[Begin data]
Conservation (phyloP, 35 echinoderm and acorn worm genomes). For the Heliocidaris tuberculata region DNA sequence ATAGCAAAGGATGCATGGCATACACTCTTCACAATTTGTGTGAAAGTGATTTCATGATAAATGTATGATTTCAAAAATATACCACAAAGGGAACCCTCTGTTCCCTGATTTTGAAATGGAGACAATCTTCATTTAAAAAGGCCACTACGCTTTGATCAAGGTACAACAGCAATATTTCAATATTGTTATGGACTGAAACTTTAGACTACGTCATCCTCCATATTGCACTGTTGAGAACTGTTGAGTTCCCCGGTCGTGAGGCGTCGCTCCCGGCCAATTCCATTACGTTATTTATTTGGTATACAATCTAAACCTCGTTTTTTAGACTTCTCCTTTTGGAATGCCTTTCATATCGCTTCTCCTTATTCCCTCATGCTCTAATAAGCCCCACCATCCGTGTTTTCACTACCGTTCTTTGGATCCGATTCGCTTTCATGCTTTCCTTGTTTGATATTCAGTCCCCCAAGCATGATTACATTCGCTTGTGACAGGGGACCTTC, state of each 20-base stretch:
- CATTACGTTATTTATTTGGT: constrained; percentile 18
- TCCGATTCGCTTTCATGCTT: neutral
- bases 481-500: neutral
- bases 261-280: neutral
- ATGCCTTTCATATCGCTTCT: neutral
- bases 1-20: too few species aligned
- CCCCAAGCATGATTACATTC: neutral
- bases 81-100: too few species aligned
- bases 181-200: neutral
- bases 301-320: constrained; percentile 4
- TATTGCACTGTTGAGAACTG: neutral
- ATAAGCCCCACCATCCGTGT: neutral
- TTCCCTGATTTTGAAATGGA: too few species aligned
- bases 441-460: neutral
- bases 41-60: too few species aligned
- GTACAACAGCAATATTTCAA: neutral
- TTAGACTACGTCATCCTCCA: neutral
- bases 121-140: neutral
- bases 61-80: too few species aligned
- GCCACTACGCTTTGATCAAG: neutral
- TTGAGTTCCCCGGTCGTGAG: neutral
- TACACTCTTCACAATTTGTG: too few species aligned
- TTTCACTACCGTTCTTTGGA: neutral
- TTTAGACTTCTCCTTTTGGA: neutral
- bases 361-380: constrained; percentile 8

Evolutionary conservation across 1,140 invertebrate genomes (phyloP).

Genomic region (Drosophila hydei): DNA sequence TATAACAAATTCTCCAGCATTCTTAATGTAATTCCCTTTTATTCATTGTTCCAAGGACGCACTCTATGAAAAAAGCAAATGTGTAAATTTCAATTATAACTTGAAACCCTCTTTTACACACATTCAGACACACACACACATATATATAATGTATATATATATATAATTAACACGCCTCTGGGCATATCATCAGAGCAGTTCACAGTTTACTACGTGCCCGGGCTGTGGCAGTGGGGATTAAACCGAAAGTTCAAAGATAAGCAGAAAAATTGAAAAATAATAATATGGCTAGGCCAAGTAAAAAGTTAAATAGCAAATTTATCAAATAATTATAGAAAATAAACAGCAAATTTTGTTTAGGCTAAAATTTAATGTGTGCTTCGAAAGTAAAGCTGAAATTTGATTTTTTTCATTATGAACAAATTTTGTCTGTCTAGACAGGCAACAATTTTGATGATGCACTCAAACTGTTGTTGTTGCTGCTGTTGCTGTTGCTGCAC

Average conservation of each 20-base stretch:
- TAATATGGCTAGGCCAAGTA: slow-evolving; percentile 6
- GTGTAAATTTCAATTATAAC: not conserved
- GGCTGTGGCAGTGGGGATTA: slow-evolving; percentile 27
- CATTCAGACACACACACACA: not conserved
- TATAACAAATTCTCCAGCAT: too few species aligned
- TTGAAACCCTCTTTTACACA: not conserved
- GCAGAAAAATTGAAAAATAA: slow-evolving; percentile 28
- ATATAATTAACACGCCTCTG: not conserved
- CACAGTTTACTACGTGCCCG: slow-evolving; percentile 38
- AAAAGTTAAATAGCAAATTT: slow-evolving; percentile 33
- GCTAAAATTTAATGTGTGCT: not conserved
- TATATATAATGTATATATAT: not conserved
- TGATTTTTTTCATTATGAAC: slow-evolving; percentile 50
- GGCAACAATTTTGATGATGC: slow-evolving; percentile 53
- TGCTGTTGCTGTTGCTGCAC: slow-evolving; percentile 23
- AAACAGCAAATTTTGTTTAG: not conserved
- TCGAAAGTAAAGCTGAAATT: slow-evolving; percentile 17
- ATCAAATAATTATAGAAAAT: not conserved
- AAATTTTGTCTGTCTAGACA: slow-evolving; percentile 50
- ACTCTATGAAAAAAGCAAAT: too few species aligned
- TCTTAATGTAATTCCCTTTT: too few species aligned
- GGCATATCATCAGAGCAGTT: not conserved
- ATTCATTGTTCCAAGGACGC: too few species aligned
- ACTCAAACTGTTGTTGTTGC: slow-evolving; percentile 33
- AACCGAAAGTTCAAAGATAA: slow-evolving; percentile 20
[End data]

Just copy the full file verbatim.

Conservation (phyloP, 35 echinoderm and acorn worm genomes). For the Heliocidaris tuberculata region DNA sequence ATAGCAAAGGATGCATGGCATACACTCTTCACAATTTGTGTGAAAGTGATTTCATGATAAATGTATGATTTCAAAAATATACCACAAAGGGAACCCTCTGTTCCCTGATTTTGAAATGGAGACAATCTTCATTTAAAAAGGCCACTACGCTTTGATCAAGGTACAACAGCAATATTTCAATATTGTTATGGACTGAAACTTTAGACTACGTCATCCTCCATATTGCACTGTTGAGAACTGTTGAGTTCCCCGGTCGTGAGGCGTCGCTCCCGGCCAATTCCATTACGTTATTTATTTGGTATACAATCTAAACCTCGTTTTTTAGACTTCTCCTTTTGGAATGCCTTTCATATCGCTTCTCCTTATTCCCTCATGCTCTAATAAGCCCCACCATCCGTGTTTTCACTACCGTTCTTTGGATCCGATTCGCTTTCATGCTTTCCTTGTTTGATATTCAGTCCCCCAAGCATGATTACATTCGCTTGTGACAGGGGACCTTC, state of each 20-base stretch:
- CATTACGTTATTTATTTGGT: constrained; percentile 18
- TCCGATTCGCTTTCATGCTT: neutral
- bases 481-500: neutral
- bases 261-280: neutral
- ATGCCTTTCATATCGCTTCT: neutral
- bases 1-20: too few species aligned
- CCCCAAGCATGATTACATTC: neutral
- bases 81-100: too few species aligned
- bases 181-200: neutral
- bases 301-320: constrained; percentile 4
- TATTGCACTGTTGAGAACTG: neutral
- ATAAGCCCCACCATCCGTGT: neutral
- TTCCCTGATTTTGAAATGGA: too few species aligned
- bases 441-460: neutral
- bases 41-60: too few species aligned
- GTACAACAGCAATATTTCAA: neutral
- TTAGACTACGTCATCCTCCA: neutral
- bases 121-140: neutral
- bases 61-80: too few species aligned
- GCCACTACGCTTTGATCAAG: neutral
- TTGAGTTCCCCGGTCGTGAG: neutral
- TACACTCTTCACAATTTGTG: too few species aligned
- TTTCACTACCGTTCTTTGGA: neutral
- TTTAGACTTCTCCTTTTGGA: neutral
- bases 361-380: constrained; percentile 8

Evolutionary conservation across 1,140 invertebrate genomes (phyloP).

Genomic region (Drosophila hydei): DNA sequence TATAACAAATTCTCCAGCATTCTTAATGTAATTCCCTTTTATTCATTGTTCCAAGGACGCACTCTATGAAAAAAGCAAATGTGTAAATTTCAATTATAACTTGAAACCCTCTTTTACACACATTCAGACACACACACACATATATATAATGTATATATATATATAATTAACACGCCTCTGGGCATATCATCAGAGCAGTTCACAGTTTACTACGTGCCCGGGCTGTGGCAGTGGGGATTAAACCGAAAGTTCAAAGATAAGCAGAAAAATTGAAAAATAATAATATGGCTAGGCCAAGTAAAAAGTTAAATAGCAAATTTATCAAATAATTATAGAAAATAAACAGCAAATTTTGTTTAGGCTAAAATTTAATGTGTGCTTCGAAAGTAAAGCTGAAATTTGATTTTTTTCATTATGAACAAATTTTGTCTGTCTAGACAGGCAACAATTTTGATGATGCACTCAAACTGTTGTTGTTGCTGCTGTTGCTGTTGCTGCAC

Average conservation of each 20-base stretch:
- TAATATGGCTAGGCCAAGTA: slow-evolving; percentile 6
- GTGTAAATTTCAATTATAAC: not conserved
- GGCTGTGGCAGTGGGGATTA: slow-evolving; percentile 27
- CATTCAGACACACACACACA: not conserved
- TATAACAAATTCTCCAGCAT: too few species aligned
- TTGAAACCCTCTTTTACACA: not conserved
- GCAGAAAAATTGAAAAATAA: slow-evolving; percentile 28
- ATATAATTAACACGCCTCTG: not conserved
- CACAGTTTACTACGTGCCCG: slow-evolving; percentile 38
- AAAAGTTAAATAGCAAATTT: slow-evolving; percentile 33
- GCTAAAATTTAATGTGTGCT: not conserved
- TATATATAATGTATATATAT: not conserved
- TGATTTTTTTCATTATGAAC: slow-evolving; percentile 50
- GGCAACAATTTTGATGATGC: slow-evolving; percentile 53
- TGCTGTTGCTGTTGCTGCAC: slow-evolving; percentile 23
- AAACAGCAAATTTTGTTTAG: not conserved
- TCGAAAGTAAAGCTGAAATT: slow-evolving; percentile 17
- ATCAAATAATTATAGAAAAT: not conserved
- AAATTTTGTCTGTCTAGACA: slow-evolving; percentile 50
- ACTCTATGAAAAAAGCAAAT: too few species aligned
- TCTTAATGTAATTCCCTTTT: too few species aligned
- GGCATATCATCAGAGCAGTT: not conserved
- ATTCATTGTTCCAAGGACGC: too few species aligned
- ACTCAAACTGTTGTTGTTGC: slow-evolving; percentile 33
- AACCGAAAGTTCAAAGATAA: slow-evolving; percentile 20